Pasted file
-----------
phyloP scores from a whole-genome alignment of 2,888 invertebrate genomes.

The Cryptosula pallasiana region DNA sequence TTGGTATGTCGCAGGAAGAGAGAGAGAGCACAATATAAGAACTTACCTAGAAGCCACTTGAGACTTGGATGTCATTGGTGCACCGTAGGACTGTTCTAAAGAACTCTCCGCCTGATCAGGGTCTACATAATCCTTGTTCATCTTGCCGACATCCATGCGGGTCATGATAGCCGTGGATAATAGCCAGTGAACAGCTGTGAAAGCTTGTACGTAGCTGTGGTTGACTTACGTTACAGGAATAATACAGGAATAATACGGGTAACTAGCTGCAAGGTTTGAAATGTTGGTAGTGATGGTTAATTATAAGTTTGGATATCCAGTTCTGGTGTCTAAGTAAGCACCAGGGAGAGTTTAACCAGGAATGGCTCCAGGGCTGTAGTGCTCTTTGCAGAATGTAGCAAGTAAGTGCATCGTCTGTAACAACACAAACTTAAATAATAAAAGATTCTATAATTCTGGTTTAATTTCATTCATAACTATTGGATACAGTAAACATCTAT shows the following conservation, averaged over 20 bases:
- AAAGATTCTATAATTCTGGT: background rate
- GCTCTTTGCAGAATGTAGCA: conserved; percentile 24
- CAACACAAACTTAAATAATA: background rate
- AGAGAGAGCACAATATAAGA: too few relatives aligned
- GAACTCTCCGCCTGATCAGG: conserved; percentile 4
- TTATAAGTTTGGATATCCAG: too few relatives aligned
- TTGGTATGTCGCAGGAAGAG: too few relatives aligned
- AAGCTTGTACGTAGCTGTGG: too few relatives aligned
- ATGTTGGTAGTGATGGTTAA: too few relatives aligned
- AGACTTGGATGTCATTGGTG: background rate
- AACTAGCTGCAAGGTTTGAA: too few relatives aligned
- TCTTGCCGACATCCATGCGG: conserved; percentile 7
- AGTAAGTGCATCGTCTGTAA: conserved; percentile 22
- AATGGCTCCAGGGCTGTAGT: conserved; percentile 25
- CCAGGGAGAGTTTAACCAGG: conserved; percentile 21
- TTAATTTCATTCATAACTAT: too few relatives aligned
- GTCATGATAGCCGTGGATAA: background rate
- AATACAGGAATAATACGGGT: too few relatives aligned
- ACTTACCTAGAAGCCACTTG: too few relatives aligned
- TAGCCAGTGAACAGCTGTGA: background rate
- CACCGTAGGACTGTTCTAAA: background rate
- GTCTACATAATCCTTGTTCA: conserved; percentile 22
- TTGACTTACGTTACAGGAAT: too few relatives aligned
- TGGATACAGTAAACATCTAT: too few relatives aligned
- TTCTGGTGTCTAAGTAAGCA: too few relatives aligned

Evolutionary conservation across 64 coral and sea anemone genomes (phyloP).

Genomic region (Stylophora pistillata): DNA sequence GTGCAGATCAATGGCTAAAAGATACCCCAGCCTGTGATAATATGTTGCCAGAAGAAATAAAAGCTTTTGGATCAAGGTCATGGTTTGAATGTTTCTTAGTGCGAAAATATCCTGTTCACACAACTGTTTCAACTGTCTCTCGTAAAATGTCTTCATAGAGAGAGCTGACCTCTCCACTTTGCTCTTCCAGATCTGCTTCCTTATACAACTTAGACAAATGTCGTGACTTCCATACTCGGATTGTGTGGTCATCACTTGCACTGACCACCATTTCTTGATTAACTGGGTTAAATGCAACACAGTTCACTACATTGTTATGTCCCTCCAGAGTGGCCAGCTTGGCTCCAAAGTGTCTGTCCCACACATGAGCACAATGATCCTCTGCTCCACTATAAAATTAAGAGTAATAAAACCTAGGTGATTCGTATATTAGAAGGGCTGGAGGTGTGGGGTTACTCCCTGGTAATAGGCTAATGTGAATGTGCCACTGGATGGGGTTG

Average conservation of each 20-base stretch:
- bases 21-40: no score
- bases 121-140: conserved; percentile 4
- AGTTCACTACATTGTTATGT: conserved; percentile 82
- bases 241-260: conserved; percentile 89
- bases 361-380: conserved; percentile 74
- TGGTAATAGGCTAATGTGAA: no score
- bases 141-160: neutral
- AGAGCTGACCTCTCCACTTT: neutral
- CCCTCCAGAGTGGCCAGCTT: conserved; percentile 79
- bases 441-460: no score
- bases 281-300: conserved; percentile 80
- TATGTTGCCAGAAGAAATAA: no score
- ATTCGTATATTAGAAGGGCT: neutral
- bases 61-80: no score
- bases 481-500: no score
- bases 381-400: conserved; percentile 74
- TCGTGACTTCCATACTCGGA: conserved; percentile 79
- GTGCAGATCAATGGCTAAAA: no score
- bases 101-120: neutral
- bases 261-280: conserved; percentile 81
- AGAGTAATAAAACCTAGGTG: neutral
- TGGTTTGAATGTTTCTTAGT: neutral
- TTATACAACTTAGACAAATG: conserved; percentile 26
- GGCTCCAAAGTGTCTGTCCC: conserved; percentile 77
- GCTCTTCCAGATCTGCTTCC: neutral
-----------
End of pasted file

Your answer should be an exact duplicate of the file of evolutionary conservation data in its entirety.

phyloP scores from a whole-genome alignment of 2,888 invertebrate genomes.

The Cryptosula pallasiana region DNA sequence TTGGTATGTCGCAGGAAGAGAGAGAGAGCACAATATAAGAACTTACCTAGAAGCCACTTGAGACTTGGATGTCATTGGTGCACCGTAGGACTGTTCTAAAGAACTCTCCGCCTGATCAGGGTCTACATAATCCTTGTTCATCTTGCCGACATCCATGCGGGTCATGATAGCCGTGGATAATAGCCAGTGAACAGCTGTGAAAGCTTGTACGTAGCTGTGGTTGACTTACGTTACAGGAATAATACAGGAATAATACGGGTAACTAGCTGCAAGGTTTGAAATGTTGGTAGTGATGGTTAATTATAAGTTTGGATATCCAGTTCTGGTGTCTAAGTAAGCACCAGGGAGAGTTTAACCAGGAATGGCTCCAGGGCTGTAGTGCTCTTTGCAGAATGTAGCAAGTAAGTGCATCGTCTGTAACAACACAAACTTAAATAATAAAAGATTCTATAATTCTGGTTTAATTTCATTCATAACTATTGGATACAGTAAACATCTAT shows the following conservation, averaged over 20 bases:
- AAAGATTCTATAATTCTGGT: background rate
- GCTCTTTGCAGAATGTAGCA: conserved; percentile 24
- CAACACAAACTTAAATAATA: background rate
- AGAGAGAGCACAATATAAGA: too few relatives aligned
- GAACTCTCCGCCTGATCAGG: conserved; percentile 4
- TTATAAGTTTGGATATCCAG: too few relatives aligned
- TTGGTATGTCGCAGGAAGAG: too few relatives aligned
- AAGCTTGTACGTAGCTGTGG: too few relatives aligned
- ATGTTGGTAGTGATGGTTAA: too few relatives aligned
- AGACTTGGATGTCATTGGTG: background rate
- AACTAGCTGCAAGGTTTGAA: too few relatives aligned
- TCTTGCCGACATCCATGCGG: conserved; percentile 7
- AGTAAGTGCATCGTCTGTAA: conserved; percentile 22
- AATGGCTCCAGGGCTGTAGT: conserved; percentile 25
- CCAGGGAGAGTTTAACCAGG: conserved; percentile 21
- TTAATTTCATTCATAACTAT: too few relatives aligned
- GTCATGATAGCCGTGGATAA: background rate
- AATACAGGAATAATACGGGT: too few relatives aligned
- ACTTACCTAGAAGCCACTTG: too few relatives aligned
- TAGCCAGTGAACAGCTGTGA: background rate
- CACCGTAGGACTGTTCTAAA: background rate
- GTCTACATAATCCTTGTTCA: conserved; percentile 22
- TTGACTTACGTTACAGGAAT: too few relatives aligned
- TGGATACAGTAAACATCTAT: too few relatives aligned
- TTCTGGTGTCTAAGTAAGCA: too few relatives aligned

Evolutionary conservation across 64 coral and sea anemone genomes (phyloP).

Genomic region (Stylophora pistillata): DNA sequence GTGCAGATCAATGGCTAAAAGATACCCCAGCCTGTGATAATATGTTGCCAGAAGAAATAAAAGCTTTTGGATCAAGGTCATGGTTTGAATGTTTCTTAGTGCGAAAATATCCTGTTCACACAACTGTTTCAACTGTCTCTCGTAAAATGTCTTCATAGAGAGAGCTGACCTCTCCACTTTGCTCTTCCAGATCTGCTTCCTTATACAACTTAGACAAATGTCGTGACTTCCATACTCGGATTGTGTGGTCATCACTTGCACTGACCACCATTTCTTGATTAACTGGGTTAAATGCAACACAGTTCACTACATTGTTATGTCCCTCCAGAGTGGCCAGCTTGGCTCCAAAGTGTCTGTCCCACACATGAGCACAATGATCCTCTGCTCCACTATAAAATTAAGAGTAATAAAACCTAGGTGATTCGTATATTAGAAGGGCTGGAGGTGTGGGGTTACTCCCTGGTAATAGGCTAATGTGAATGTGCCACTGGATGGGGTTG

Average conservation of each 20-base stretch:
- bases 21-40: no score
- bases 121-140: conserved; percentile 4
- AGTTCACTACATTGTTATGT: conserved; percentile 82
- bases 241-260: conserved; percentile 89
- bases 361-380: conserved; percentile 74
- TGGTAATAGGCTAATGTGAA: no score
- bases 141-160: neutral
- AGAGCTGACCTCTCCACTTT: neutral
- CCCTCCAGAGTGGCCAGCTT: conserved; percentile 79
- bases 441-460: no score
- bases 281-300: conserved; percentile 80
- TATGTTGCCAGAAGAAATAA: no score
- ATTCGTATATTAGAAGGGCT: neutral
- bases 61-80: no score
- bases 481-500: no score
- bases 381-400: conserved; percentile 74
- TCGTGACTTCCATACTCGGA: conserved; percentile 79
- GTGCAGATCAATGGCTAAAA: no score
- bases 101-120: neutral
- bases 261-280: conserved; percentile 81
- AGAGTAATAAAACCTAGGTG: neutral
- TGGTTTGAATGTTTCTTAGT: neutral
- TTATACAACTTAGACAAATG: conserved; percentile 26
- GGCTCCAAAGTGTCTGTCCC: conserved; percentile 77
- GCTCTTCCAGATCTGCTTCC: neutral